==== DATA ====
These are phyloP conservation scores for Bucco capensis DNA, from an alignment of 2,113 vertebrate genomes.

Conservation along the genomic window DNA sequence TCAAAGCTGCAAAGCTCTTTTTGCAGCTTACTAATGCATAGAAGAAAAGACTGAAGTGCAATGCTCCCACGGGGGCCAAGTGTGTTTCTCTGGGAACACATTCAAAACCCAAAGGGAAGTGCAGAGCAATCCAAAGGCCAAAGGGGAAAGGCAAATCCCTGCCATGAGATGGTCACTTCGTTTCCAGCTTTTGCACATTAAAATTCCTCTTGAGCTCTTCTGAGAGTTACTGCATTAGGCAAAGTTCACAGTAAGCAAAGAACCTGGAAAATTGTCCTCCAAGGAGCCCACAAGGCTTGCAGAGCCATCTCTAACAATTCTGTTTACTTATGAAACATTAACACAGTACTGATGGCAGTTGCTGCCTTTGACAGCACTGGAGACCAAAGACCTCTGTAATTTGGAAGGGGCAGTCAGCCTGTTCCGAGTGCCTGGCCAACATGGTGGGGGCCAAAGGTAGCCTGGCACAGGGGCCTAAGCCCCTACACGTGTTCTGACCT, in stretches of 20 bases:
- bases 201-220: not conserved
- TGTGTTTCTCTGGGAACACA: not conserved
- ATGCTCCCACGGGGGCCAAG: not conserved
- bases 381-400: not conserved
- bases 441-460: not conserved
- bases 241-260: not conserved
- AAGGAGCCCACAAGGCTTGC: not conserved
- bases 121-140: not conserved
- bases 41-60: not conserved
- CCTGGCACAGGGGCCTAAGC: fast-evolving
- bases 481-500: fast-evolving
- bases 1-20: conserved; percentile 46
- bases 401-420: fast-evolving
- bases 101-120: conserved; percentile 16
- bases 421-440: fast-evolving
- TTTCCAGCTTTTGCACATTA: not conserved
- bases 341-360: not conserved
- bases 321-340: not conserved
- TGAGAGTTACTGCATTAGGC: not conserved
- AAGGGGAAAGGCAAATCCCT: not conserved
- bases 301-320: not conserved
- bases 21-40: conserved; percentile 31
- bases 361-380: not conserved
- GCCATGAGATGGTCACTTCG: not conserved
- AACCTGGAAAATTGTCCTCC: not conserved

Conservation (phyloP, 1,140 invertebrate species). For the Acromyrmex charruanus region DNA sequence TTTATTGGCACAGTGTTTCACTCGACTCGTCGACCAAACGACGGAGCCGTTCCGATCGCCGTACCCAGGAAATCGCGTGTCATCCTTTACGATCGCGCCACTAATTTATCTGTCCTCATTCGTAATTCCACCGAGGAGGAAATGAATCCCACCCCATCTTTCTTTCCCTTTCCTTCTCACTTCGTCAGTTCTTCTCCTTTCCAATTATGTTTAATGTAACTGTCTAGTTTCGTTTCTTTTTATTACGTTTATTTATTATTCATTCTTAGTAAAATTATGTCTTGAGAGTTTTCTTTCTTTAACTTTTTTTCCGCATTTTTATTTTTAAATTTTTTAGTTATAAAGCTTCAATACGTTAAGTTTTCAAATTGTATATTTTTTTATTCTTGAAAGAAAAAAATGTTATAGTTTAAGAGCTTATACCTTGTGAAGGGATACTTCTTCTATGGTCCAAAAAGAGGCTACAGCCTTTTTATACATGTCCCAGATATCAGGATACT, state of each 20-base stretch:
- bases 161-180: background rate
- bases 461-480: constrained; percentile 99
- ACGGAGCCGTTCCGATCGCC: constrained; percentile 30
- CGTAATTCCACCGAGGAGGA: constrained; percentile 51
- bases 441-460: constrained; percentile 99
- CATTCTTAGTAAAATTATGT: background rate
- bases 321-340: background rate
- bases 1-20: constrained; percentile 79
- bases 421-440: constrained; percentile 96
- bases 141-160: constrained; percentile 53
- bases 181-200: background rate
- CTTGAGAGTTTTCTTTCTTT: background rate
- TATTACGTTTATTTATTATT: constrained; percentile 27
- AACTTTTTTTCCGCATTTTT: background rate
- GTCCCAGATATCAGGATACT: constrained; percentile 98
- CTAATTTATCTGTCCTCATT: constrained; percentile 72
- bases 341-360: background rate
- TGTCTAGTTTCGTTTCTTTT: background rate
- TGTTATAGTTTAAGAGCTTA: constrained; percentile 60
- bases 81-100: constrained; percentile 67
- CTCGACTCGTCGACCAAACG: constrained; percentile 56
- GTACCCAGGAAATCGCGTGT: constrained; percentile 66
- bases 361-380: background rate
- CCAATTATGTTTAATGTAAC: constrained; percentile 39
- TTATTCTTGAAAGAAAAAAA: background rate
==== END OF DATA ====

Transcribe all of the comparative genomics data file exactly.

These are phyloP conservation scores for Bucco capensis DNA, from an alignment of 2,113 vertebrate genomes.

Conservation along the genomic window DNA sequence TCAAAGCTGCAAAGCTCTTTTTGCAGCTTACTAATGCATAGAAGAAAAGACTGAAGTGCAATGCTCCCACGGGGGCCAAGTGTGTTTCTCTGGGAACACATTCAAAACCCAAAGGGAAGTGCAGAGCAATCCAAAGGCCAAAGGGGAAAGGCAAATCCCTGCCATGAGATGGTCACTTCGTTTCCAGCTTTTGCACATTAAAATTCCTCTTGAGCTCTTCTGAGAGTTACTGCATTAGGCAAAGTTCACAGTAAGCAAAGAACCTGGAAAATTGTCCTCCAAGGAGCCCACAAGGCTTGCAGAGCCATCTCTAACAATTCTGTTTACTTATGAAACATTAACACAGTACTGATGGCAGTTGCTGCCTTTGACAGCACTGGAGACCAAAGACCTCTGTAATTTGGAAGGGGCAGTCAGCCTGTTCCGAGTGCCTGGCCAACATGGTGGGGGCCAAAGGTAGCCTGGCACAGGGGCCTAAGCCCCTACACGTGTTCTGACCT, in stretches of 20 bases:
- bases 201-220: not conserved
- TGTGTTTCTCTGGGAACACA: not conserved
- ATGCTCCCACGGGGGCCAAG: not conserved
- bases 381-400: not conserved
- bases 441-460: not conserved
- bases 241-260: not conserved
- AAGGAGCCCACAAGGCTTGC: not conserved
- bases 121-140: not conserved
- bases 41-60: not conserved
- CCTGGCACAGGGGCCTAAGC: fast-evolving
- bases 481-500: fast-evolving
- bases 1-20: conserved; percentile 46
- bases 401-420: fast-evolving
- bases 101-120: conserved; percentile 16
- bases 421-440: fast-evolving
- TTTCCAGCTTTTGCACATTA: not conserved
- bases 341-360: not conserved
- bases 321-340: not conserved
- TGAGAGTTACTGCATTAGGC: not conserved
- AAGGGGAAAGGCAAATCCCT: not conserved
- bases 301-320: not conserved
- bases 21-40: conserved; percentile 31
- bases 361-380: not conserved
- GCCATGAGATGGTCACTTCG: not conserved
- AACCTGGAAAATTGTCCTCC: not conserved

Conservation (phyloP, 1,140 invertebrate species). For the Acromyrmex charruanus region DNA sequence TTTATTGGCACAGTGTTTCACTCGACTCGTCGACCAAACGACGGAGCCGTTCCGATCGCCGTACCCAGGAAATCGCGTGTCATCCTTTACGATCGCGCCACTAATTTATCTGTCCTCATTCGTAATTCCACCGAGGAGGAAATGAATCCCACCCCATCTTTCTTTCCCTTTCCTTCTCACTTCGTCAGTTCTTCTCCTTTCCAATTATGTTTAATGTAACTGTCTAGTTTCGTTTCTTTTTATTACGTTTATTTATTATTCATTCTTAGTAAAATTATGTCTTGAGAGTTTTCTTTCTTTAACTTTTTTTCCGCATTTTTATTTTTAAATTTTTTAGTTATAAAGCTTCAATACGTTAAGTTTTCAAATTGTATATTTTTTTATTCTTGAAAGAAAAAAATGTTATAGTTTAAGAGCTTATACCTTGTGAAGGGATACTTCTTCTATGGTCCAAAAAGAGGCTACAGCCTTTTTATACATGTCCCAGATATCAGGATACT, state of each 20-base stretch:
- bases 161-180: background rate
- bases 461-480: constrained; percentile 99
- ACGGAGCCGTTCCGATCGCC: constrained; percentile 30
- CGTAATTCCACCGAGGAGGA: constrained; percentile 51
- bases 441-460: constrained; percentile 99
- CATTCTTAGTAAAATTATGT: background rate
- bases 321-340: background rate
- bases 1-20: constrained; percentile 79
- bases 421-440: constrained; percentile 96
- bases 141-160: constrained; percentile 53
- bases 181-200: background rate
- CTTGAGAGTTTTCTTTCTTT: background rate
- TATTACGTTTATTTATTATT: constrained; percentile 27
- AACTTTTTTTCCGCATTTTT: background rate
- GTCCCAGATATCAGGATACT: constrained; percentile 98
- CTAATTTATCTGTCCTCATT: constrained; percentile 72
- bases 341-360: background rate
- TGTCTAGTTTCGTTTCTTTT: background rate
- TGTTATAGTTTAAGAGCTTA: constrained; percentile 60
- bases 81-100: constrained; percentile 67
- CTCGACTCGTCGACCAAACG: constrained; percentile 56
- GTACCCAGGAAATCGCGTGT: constrained; percentile 66
- bases 361-380: background rate
- CCAATTATGTTTAATGTAAC: constrained; percentile 39
- TTATTCTTGAAAGAAAAAAA: background rate